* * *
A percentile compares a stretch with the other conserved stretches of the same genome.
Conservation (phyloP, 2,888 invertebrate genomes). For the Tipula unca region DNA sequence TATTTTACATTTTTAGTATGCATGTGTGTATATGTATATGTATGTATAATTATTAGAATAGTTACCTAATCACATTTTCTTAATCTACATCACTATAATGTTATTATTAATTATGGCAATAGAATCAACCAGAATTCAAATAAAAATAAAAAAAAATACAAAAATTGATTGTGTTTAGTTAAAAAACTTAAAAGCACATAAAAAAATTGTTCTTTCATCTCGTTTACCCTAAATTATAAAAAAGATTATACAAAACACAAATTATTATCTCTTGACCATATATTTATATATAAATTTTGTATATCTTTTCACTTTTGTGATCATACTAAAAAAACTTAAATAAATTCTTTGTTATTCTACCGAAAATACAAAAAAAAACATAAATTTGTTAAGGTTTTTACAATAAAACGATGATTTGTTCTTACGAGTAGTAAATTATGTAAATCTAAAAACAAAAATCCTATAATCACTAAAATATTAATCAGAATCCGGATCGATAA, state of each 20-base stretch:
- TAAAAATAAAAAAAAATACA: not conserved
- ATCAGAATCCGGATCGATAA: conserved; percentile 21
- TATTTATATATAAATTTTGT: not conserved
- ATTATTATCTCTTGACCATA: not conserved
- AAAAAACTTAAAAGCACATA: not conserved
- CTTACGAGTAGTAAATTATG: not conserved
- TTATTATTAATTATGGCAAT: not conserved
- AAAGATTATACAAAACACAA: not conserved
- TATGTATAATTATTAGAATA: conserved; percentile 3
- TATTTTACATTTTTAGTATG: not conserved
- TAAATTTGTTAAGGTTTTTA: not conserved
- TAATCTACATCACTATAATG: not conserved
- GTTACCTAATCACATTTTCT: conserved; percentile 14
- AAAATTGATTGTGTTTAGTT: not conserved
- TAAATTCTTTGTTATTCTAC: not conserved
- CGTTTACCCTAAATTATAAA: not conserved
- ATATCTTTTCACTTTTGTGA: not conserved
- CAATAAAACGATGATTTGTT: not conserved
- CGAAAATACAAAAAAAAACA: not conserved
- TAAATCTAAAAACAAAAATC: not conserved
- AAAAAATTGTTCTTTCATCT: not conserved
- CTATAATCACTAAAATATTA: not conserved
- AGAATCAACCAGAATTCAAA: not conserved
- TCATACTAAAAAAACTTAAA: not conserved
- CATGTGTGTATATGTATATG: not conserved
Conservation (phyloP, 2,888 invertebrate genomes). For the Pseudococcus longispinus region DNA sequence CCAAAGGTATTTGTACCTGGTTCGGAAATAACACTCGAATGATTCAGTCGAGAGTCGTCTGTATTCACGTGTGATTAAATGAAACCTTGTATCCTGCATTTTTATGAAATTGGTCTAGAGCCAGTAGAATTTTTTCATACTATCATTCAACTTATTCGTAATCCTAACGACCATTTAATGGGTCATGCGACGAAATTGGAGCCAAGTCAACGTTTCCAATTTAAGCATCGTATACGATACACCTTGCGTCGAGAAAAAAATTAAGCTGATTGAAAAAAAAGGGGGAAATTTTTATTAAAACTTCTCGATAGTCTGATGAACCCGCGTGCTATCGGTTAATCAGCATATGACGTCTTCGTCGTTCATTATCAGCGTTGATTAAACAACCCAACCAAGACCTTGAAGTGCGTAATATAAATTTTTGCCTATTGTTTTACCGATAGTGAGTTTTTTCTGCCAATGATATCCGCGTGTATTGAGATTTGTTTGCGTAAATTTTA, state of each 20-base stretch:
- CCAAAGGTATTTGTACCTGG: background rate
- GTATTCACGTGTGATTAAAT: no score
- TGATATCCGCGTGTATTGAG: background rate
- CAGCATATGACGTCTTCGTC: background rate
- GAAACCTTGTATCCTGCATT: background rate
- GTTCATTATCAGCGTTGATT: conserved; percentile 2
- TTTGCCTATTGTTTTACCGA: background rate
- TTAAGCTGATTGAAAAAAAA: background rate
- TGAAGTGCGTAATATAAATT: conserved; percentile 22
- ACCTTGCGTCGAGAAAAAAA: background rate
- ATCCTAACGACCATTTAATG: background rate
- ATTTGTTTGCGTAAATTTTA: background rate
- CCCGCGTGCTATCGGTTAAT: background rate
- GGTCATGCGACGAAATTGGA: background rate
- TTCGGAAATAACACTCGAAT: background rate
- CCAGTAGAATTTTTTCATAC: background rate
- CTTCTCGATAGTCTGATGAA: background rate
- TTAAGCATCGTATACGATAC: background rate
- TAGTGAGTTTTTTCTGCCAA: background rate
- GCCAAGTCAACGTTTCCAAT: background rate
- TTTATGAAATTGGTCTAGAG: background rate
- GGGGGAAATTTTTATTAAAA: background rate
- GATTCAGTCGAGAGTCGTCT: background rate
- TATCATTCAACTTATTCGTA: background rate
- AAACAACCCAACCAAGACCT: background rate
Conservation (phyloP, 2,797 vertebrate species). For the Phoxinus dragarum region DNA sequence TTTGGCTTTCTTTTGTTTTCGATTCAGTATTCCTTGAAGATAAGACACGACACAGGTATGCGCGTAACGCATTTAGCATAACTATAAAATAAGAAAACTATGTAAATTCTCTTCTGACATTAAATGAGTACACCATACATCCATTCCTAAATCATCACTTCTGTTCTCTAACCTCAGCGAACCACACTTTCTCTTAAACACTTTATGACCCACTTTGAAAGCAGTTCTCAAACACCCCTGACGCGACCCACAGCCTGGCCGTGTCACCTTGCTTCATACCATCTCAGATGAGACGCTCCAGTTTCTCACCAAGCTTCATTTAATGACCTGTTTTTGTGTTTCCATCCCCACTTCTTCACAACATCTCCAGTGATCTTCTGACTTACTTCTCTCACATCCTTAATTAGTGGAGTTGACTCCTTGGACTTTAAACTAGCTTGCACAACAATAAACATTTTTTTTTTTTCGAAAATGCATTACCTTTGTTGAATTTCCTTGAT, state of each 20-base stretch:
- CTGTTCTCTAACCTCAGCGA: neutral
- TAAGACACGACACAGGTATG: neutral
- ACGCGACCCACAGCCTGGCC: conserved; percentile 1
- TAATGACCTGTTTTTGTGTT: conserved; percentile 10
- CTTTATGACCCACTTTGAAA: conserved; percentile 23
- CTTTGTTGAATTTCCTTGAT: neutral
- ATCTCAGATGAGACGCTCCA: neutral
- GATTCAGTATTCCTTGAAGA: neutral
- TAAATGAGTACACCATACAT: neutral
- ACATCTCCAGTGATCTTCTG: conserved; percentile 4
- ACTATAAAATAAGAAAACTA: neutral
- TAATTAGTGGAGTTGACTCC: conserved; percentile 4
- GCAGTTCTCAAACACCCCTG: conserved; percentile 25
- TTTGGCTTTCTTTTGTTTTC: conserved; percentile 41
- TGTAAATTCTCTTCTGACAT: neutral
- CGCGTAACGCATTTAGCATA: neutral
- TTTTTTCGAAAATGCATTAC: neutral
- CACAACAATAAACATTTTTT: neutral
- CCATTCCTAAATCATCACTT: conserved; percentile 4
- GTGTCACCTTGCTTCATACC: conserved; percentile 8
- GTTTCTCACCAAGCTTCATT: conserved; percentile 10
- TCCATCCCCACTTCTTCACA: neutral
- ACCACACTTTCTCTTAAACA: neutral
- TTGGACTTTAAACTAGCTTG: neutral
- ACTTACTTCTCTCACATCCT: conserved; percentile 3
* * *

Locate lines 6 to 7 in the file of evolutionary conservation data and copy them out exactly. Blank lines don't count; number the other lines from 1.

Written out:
- ATTATTATCTCTTGACCATA: not conserved
- AAAAAACTTAAAAGCACATA: not conserved